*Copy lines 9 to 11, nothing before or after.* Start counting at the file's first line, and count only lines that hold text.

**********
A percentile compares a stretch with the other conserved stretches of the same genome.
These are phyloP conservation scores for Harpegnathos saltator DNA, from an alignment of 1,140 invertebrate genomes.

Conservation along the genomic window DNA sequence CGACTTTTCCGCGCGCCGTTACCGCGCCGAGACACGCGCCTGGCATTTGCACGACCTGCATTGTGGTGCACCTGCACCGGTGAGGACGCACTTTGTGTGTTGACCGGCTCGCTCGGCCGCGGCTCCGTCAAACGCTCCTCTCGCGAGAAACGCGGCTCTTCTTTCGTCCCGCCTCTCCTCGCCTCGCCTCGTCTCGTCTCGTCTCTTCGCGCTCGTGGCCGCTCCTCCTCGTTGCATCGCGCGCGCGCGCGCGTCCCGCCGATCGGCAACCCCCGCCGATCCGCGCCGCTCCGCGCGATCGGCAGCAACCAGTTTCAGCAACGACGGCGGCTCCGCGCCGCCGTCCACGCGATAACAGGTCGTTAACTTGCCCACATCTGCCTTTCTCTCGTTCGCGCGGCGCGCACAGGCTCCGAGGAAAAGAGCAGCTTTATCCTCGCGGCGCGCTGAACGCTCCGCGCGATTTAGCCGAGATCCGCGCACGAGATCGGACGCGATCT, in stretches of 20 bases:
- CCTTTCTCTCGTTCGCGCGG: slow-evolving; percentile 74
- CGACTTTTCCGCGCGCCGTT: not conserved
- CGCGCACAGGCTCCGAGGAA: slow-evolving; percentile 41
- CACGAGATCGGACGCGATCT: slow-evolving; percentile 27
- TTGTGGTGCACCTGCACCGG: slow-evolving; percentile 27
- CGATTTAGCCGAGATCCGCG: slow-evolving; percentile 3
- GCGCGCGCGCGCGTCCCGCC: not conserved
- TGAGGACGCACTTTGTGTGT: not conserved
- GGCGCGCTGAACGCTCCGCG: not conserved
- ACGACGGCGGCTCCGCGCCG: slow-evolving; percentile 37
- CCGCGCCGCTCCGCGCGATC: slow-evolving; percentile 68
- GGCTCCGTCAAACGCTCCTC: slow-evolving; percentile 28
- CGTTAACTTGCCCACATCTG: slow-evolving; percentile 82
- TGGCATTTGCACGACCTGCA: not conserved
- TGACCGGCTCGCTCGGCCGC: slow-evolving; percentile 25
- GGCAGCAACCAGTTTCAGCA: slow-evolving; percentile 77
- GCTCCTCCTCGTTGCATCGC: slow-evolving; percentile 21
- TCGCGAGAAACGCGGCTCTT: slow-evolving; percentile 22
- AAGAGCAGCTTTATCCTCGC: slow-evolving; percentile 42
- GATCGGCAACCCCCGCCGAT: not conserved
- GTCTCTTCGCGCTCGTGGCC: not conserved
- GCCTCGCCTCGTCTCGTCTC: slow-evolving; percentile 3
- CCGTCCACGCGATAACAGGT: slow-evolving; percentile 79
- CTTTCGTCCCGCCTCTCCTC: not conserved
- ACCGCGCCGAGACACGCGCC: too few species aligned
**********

- CGATTTAGCCGAGATCCGCG: slow-evolving; percentile 3
- GCGCGCGCGCGCGTCCCGCC: not conserved
- TGAGGACGCACTTTGTGTGT: not conserved